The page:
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Preston Sturges (29 August 1898 – 6 August 1959), originally Edmund Preston Biden, was a celebrated playwright, screenwriter and film director born in Chicago, Illinois. In 1941 he won the Academy Award for Best Original Screenplay for the film The Great McGinty.
Sturges took the screwball comedy format of the 1930s to another level, writing dialogue that, heard today, is often surprisingly naturalistic, mature, and ahead of its time, despite the farcical situations.
In recent years, film scholars such as Alessandro Pirolini have also argued that Sturges' cinema anticipated more experimental narratives by contemporary directors such as Joel and Ethan Coen, Robert Zemeckis, and Woody Allen, along with prolific The Simpsons writer John Swartzwelder: "Many of [Sturges'] movies and screenplays reveal a restless and impatient attempt to escape codified rules and narrative schemata, and to push the mechanisms and conventions of their genre to the extent of unveiling them to the spectator. [See for example] the disruption of standardized timelines in films such as The Power and the Glory and The Great McGinty [or the way] an apparently classical comedy such as Unfaithfully Yours (1948) shifts into the realm of multiple and hypothetical narratives.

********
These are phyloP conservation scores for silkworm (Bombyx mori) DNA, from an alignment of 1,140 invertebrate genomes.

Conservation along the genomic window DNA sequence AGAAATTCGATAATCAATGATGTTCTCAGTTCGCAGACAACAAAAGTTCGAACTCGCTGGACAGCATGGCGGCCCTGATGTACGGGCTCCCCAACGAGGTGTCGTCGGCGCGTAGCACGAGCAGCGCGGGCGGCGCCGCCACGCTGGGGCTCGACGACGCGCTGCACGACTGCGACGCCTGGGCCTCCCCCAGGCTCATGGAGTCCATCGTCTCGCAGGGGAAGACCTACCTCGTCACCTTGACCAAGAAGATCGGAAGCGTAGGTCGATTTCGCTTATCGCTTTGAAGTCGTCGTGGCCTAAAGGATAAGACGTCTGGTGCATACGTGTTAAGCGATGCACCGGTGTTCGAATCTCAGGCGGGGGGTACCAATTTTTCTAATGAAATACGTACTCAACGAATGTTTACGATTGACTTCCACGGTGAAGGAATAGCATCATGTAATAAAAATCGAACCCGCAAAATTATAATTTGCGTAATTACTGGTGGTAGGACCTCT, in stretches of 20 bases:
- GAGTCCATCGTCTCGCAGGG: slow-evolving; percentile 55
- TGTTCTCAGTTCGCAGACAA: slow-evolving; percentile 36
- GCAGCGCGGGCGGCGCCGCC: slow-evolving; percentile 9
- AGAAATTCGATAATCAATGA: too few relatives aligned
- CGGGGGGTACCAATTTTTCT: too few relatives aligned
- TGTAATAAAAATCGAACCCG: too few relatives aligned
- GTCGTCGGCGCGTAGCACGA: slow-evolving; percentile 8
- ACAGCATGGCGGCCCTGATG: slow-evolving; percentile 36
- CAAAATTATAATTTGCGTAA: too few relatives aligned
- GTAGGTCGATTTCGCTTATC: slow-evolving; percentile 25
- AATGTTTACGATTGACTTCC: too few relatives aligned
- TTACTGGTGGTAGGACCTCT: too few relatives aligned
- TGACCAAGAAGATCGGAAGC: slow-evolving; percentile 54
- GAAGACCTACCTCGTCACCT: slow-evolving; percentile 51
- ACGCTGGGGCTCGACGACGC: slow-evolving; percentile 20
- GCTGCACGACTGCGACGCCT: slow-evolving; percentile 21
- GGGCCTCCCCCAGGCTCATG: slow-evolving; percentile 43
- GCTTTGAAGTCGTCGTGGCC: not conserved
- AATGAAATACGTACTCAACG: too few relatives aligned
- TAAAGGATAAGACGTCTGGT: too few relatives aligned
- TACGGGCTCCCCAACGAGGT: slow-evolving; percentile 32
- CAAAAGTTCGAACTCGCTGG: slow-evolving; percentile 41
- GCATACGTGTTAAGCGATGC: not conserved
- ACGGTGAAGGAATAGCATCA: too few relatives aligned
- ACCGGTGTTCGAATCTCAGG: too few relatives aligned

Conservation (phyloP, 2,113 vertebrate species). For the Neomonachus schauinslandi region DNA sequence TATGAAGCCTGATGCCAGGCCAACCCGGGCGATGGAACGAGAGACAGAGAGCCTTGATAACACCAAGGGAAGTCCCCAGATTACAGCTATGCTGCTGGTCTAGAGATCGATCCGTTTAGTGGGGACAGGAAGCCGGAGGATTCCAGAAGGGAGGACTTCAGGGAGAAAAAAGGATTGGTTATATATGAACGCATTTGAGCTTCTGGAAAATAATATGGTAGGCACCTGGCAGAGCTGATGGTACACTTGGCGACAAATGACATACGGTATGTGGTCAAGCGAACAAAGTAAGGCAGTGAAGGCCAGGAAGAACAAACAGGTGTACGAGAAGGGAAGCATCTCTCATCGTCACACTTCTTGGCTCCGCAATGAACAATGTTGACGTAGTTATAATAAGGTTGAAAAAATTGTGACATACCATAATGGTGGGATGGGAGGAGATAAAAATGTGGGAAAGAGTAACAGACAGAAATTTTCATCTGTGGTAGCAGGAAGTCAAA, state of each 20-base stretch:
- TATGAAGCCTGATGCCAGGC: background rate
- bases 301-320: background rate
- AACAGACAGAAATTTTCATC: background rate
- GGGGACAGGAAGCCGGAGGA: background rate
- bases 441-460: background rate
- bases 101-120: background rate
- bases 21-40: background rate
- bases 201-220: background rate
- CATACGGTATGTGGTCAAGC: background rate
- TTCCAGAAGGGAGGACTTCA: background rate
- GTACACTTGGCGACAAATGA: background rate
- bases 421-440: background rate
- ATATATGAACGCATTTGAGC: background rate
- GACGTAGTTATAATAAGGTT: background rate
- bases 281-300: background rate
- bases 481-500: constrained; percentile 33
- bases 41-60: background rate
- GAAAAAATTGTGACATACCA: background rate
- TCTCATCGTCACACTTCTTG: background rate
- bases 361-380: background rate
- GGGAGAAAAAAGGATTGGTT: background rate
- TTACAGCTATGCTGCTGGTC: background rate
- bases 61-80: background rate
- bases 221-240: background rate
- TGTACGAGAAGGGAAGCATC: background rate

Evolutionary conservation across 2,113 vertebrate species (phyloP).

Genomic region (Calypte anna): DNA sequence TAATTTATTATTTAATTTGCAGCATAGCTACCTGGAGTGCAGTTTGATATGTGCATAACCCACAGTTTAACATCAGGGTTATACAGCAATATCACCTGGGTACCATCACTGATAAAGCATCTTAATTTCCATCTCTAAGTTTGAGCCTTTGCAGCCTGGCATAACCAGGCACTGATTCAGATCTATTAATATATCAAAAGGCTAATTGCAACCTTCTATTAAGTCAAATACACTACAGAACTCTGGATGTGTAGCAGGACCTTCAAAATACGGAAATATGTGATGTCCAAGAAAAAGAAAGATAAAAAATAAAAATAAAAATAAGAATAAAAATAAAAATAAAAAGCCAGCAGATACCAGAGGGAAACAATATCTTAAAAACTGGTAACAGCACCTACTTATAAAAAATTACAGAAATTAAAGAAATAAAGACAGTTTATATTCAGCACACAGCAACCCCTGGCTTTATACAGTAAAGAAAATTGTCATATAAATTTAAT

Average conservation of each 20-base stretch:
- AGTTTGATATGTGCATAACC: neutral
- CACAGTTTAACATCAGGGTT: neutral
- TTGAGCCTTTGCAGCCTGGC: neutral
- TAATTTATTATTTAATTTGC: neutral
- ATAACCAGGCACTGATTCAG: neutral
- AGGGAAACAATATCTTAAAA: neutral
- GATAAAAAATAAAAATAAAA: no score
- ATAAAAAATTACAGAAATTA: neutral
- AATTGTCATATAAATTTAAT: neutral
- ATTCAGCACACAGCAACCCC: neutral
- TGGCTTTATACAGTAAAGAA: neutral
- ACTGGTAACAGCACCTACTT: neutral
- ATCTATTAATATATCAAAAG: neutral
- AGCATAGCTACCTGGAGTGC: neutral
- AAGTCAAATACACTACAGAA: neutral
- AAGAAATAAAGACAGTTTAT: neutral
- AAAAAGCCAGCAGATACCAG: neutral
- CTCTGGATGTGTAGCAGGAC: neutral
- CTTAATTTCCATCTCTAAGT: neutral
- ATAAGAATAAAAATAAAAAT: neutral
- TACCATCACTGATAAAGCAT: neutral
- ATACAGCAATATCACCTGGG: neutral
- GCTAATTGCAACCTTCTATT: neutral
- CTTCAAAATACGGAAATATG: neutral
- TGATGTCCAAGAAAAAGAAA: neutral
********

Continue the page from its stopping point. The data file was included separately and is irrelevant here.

Prior to Sturges, other figures in Hollywood (such as Charlie Chaplin, D.W. Griffith, and Frank Capra) had directed films from their own scripts. However, Sturges is often regarded as the first Hollywood figure to be initially mainly successfully established as a screenwriter and then to subsequently move into directing his own scripts, at a time when those roles were mostly entrenched and separate. Famously, Sturges sold the story for The Great McGinty to Paramount Pictures for $1, in return for being allowed to direct the film; the sum was quietly raised to $10 by the studio for legal reasons.
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